Fink allows his songwriting to dominate this song, and it rises from a place of past personal romance. The musicality is brooding and mysterious. His use of staccato, enunciated rhyme in the initial beginning lyrics draws the listener in, adding an enticing edge to the lulling melody. He sings, “When we, spoke we, knew it wasn't over/ When I, spoke I, know it tortured us both”. The almost 6-minute track has a narcoleptic effect from the repetition of similar lyrics. A continuous ebb and flow of energy is given off, while the song moves from luminous to gloomy.8.8
6. Shakespeare
A country twang opens Fink’s track that appears to be a cry to the public school system. The first lyric, “Oh why, oh why do they teach us Shakespeare/ When you're only 16, with no idea, what it all means”, abruptly confuses the listener with the sudden literary reference and specificity of the complaint. Though he has the self-awareness to see he didn’t understand the iconic playwright at 16, his explanation, “It's deeper than that bro, it's a fuckin' tragedy", doesn’t fashion him in a more mature light today. He goes on to discuss another Romeo in a movie on the big screen who’s “keepin’ his cool” and “checking every hair”. The message conveyed in the song is muddled. “Oh you, taught me so much about you/ Taught me so much about love/ And yet I learn nothing”, but the listener’s left wondering if he knows anything about Shakespeare, or love, at all.6.0
7. Truth Begins
Fink struggles with his thoughts here as he works up to a heartbreaking confession. The guitar is imprecise with misery. His voice on the track is melancholy, and the repetition of lyrics, “I know, it’s late, I know it’s late”, amplifies his anxiety about getting this off his chest. The tone shifts for the refrain, “Layers on layers, layers on layers/ The journey unravels, and the truth begins, begins, begins”. His referencing here is far more ambiguous than in the previous track, but it seems to allude to the layers of history comprising the “journey” he has taken with this other person he reaches out to. “Truth Begins” lives up to its title through Fink’s raw, honest tone.7.8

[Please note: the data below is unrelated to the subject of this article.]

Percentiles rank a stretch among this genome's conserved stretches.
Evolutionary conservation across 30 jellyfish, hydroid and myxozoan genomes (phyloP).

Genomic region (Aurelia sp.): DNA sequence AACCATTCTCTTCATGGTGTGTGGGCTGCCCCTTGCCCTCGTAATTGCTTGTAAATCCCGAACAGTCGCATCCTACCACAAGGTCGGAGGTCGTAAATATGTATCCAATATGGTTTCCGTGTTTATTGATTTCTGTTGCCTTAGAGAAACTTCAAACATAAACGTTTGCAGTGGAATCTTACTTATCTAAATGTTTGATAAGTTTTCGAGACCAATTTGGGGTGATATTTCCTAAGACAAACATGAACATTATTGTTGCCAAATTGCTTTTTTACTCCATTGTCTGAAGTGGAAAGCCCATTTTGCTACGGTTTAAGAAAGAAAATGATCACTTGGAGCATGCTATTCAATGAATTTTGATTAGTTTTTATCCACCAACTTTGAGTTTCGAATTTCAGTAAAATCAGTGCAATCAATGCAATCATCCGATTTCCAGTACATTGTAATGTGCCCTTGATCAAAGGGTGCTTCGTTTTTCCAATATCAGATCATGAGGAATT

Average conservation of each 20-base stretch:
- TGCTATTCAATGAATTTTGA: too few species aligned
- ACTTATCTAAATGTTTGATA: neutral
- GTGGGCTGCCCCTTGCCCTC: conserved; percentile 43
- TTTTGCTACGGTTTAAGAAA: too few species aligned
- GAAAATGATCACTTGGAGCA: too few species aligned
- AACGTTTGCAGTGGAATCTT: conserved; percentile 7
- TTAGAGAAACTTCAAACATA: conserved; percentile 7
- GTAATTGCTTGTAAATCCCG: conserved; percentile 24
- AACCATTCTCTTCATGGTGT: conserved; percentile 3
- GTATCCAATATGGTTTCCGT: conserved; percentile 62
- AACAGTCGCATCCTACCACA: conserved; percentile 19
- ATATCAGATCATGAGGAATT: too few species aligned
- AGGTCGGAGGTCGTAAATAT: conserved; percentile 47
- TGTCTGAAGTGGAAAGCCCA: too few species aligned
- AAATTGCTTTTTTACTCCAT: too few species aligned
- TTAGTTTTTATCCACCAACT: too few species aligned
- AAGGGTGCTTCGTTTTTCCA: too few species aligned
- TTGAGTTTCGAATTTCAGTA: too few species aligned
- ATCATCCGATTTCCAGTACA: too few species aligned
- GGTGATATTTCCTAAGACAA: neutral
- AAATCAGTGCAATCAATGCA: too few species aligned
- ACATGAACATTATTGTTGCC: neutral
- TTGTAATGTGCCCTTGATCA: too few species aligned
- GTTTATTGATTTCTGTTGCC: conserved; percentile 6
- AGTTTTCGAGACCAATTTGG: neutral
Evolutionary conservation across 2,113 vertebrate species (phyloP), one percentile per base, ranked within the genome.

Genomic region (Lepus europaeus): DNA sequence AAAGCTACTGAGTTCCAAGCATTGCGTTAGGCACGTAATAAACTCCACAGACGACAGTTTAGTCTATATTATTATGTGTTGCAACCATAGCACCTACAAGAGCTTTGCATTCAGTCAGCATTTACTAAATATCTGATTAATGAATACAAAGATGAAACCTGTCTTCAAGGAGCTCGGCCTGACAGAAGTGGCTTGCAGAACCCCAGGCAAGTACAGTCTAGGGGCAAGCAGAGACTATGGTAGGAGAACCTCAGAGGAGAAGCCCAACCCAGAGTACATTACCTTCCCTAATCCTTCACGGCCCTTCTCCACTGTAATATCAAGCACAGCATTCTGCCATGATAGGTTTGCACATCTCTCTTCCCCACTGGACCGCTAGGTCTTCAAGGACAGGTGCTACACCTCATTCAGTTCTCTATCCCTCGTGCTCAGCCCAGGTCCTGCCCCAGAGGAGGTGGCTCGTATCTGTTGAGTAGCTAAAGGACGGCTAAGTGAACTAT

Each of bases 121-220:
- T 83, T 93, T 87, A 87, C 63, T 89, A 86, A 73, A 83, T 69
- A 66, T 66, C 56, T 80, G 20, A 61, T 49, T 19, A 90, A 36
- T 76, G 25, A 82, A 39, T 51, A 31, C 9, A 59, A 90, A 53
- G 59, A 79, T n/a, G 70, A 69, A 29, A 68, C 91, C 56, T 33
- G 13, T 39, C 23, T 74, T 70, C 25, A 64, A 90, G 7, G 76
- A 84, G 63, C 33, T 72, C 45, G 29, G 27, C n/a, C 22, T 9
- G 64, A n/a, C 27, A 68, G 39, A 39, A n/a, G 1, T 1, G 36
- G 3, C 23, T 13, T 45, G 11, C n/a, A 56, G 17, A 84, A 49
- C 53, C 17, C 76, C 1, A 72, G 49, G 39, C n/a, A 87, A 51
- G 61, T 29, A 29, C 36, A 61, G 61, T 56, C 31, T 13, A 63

8. Looking Too Closely
A new energy emerges along with a piano’s steady addition. The song becomes increasingly interesting when a lone percussion and a ringing chime join in the track. With the new additions, Fink keeps it balanced and in control by using repetitive lyrics. “Looking Too Closely” casts Fink in a defensive manner, as he opens with, “This is a song about somebody else/ So don’t worry yourself, worry yourself”, coming close to mimicking, “You’re so vain/ You probably think this song is about you”. Though he sarcastically lets, “The truth is like blood underneath your fingernails/You don’t wanna hurt yourself[…] By looking too closely”, roll off his tongue, the piano’s upper-octave trills keep the mood light. The ballad over the painful truth retains balance with glimmers of both sweetness and sadness.8.0
9. Too Late
This track comes across as a secondary rendition of “Truth Begins”, and with its references to the “end,” it sounds like our previous journey is coming to a conclusion. “Too Late” struggles to hold up on its own, as the lyrics are cyclical and full of crooning, “Oooooooooh”s. Besides the songwriting, the melody is too insubstantial to make this track as successful as its peers on the album. The song doesn’t detract from the Hard Believer overall, but it doesn’t add to it, either.4.8
10. Keep Falling
The last song on Hard Believer picks up a strong folk influence, and Fink lets his vocal strength show off a bit, vibrato after vibrato. His signature ambiguity is present in the lyrics like, “Keep falling, until you can’t fall no more/ Until you feel like, you’ve been falling for way too long/ then you will know about me, baby, you’ll know about me”. He tells the listener repeatedly, “It’s alright, it’s alright”, and between the softness of the instruments and the chorus of humming, you star to believe it. The track ends on a shining positive note, but “Keep Falling” doesn’t conclude leaving you wanting more from Fink. 5.3
Written by Shelby Tatomir
Reading and writing are my roots, making music, design, and photography sprouting branches of special interests that I am always striving to cultivate.